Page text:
A Book and a Prayer
Not only do I have the Buzbee book I mentioned yesterday from my library but I have The Love Affairs of a Bibliomaniac by Eugene Field too. This is one of the books Christopher Morley mentions in The Haunted Bookshop. I am so glad my library has it and that I felt compelled to investigate. I started reading it last night and I am enjoying it so much I think I am going to have to see if I can acquire my own copy. The book consists of short little essays on Field's bibliophilic loves. The first essay is about his first love which he found on his grandmother's bookshelf when he was seven. One wouldn't think that the New England Primer would be a book which would inspire a lifetime love of reading, but for Fields it did. Though I think the girl, Captivity Waite (is that not an excellent name?), who was co-discoverer of the book and who sat next to Field and read along with him the stories in the primer, had as much to do with his love as the book itself. He even describes her at one point as approaching "closely to a realization of the ideals of a book." She was "a human book whose text, as represented by her disposition and her mind, corresponded felicitously with the comeliness of her exterior." Field has a delightful style, much like Morley's. Love Affairs was published in 1896. I've only read the first essay and have a bunch more to go with delectable titles like "The Luxury of Reading in Bed," "On the Odors which My Books Exhale," and "The Malady Called Catalogitis." The book has an introduction by Field's brother, Field having died just a few days after completion of this gem. In the introduction Brother includes a little poem:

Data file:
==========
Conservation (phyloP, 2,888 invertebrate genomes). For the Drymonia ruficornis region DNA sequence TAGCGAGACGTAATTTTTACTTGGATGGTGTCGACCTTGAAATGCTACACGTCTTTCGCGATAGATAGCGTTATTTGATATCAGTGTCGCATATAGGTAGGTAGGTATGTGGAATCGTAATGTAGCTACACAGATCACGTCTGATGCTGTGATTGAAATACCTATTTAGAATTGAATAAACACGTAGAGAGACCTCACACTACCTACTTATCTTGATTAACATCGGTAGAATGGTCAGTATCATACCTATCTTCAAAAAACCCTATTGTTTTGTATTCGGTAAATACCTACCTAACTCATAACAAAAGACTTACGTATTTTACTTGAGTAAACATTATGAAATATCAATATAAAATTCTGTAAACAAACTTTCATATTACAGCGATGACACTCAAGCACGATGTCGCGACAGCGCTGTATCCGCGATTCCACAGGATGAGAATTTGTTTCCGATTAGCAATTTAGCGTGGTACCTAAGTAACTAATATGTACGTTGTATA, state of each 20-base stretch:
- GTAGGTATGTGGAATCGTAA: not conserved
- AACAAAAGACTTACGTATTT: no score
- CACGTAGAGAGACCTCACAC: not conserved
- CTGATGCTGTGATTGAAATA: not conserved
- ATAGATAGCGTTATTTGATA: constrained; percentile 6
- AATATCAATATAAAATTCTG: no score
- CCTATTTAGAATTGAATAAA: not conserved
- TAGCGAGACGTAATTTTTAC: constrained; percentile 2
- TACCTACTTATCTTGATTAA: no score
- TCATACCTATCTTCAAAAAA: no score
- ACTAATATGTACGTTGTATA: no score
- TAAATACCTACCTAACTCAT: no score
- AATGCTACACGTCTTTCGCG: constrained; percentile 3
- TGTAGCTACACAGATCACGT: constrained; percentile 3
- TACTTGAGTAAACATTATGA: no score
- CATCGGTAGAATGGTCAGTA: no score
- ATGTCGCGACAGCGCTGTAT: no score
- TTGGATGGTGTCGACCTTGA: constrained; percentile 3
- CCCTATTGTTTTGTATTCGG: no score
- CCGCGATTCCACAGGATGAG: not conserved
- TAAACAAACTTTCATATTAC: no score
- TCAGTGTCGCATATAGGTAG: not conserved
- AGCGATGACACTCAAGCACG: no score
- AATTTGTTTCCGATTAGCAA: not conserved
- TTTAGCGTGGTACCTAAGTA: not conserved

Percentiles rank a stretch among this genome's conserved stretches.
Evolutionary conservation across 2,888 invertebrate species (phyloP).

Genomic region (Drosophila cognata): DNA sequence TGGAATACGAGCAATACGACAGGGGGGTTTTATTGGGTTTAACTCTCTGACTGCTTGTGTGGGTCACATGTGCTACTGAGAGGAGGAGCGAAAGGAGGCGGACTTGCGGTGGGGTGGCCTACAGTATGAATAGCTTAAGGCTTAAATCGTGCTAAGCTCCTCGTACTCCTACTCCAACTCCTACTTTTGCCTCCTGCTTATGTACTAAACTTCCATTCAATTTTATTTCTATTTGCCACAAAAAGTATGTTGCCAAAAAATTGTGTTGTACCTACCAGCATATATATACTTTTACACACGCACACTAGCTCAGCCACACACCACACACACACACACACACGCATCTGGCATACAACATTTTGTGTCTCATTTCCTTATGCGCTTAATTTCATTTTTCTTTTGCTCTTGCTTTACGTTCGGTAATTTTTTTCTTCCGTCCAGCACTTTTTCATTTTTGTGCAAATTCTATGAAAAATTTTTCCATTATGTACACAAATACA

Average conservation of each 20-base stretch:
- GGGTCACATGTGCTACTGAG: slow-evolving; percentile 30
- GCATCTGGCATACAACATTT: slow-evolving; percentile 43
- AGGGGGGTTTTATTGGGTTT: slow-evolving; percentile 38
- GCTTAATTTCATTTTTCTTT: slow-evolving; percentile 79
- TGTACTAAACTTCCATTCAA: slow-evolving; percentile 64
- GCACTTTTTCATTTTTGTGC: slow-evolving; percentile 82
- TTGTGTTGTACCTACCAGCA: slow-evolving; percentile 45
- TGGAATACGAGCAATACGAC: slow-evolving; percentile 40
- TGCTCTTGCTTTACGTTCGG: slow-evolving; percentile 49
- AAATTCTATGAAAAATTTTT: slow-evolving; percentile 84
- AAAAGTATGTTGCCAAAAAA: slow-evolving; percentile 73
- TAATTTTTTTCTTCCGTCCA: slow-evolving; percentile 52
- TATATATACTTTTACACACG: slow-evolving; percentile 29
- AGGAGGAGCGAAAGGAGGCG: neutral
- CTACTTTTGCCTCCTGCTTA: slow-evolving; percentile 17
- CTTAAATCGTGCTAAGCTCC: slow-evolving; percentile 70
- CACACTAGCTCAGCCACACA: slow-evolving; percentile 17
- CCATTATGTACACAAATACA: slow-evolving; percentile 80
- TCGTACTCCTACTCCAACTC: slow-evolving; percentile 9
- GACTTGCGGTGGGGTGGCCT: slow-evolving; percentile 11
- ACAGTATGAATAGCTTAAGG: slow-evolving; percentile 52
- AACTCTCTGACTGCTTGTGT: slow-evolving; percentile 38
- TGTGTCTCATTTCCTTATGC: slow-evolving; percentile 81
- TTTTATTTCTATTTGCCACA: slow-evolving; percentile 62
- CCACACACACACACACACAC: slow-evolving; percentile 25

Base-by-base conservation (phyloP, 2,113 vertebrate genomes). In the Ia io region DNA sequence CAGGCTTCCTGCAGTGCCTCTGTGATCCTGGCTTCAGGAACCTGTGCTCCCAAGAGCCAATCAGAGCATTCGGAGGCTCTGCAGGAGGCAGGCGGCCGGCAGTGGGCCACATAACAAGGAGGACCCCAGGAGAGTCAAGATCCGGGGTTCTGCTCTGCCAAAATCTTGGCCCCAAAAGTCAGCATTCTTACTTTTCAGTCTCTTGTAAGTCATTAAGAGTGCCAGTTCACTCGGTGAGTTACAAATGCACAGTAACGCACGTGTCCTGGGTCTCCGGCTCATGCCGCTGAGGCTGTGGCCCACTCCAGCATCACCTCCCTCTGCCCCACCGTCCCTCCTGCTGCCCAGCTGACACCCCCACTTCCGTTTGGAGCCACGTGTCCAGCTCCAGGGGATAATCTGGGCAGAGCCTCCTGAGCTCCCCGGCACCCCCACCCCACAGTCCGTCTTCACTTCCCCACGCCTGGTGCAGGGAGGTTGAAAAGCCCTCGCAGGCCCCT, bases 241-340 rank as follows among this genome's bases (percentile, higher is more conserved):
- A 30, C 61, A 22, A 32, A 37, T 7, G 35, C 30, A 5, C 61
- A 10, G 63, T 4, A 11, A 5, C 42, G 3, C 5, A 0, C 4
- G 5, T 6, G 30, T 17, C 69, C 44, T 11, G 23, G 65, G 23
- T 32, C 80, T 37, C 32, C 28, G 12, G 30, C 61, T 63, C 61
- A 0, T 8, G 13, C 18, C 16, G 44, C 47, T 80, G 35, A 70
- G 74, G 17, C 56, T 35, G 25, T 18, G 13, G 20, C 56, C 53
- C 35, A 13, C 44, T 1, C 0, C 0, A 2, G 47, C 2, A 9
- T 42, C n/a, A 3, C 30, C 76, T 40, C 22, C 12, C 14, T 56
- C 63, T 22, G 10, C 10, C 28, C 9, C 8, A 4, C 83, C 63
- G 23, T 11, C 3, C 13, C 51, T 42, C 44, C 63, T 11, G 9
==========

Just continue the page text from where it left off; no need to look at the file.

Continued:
The Bibliomaniac's Prayer But if, O Lord, it pleaseth Thee To keep me in temptation's way, I humbly ask that I may be Most notably beset to-day; Let my temptation be a book, Which I shall purchase, hold and keep, Whereon, when other men shall look, They'll wail to know I got it cheap.I think I might just have to frame that and hang in a prominent place on my wall.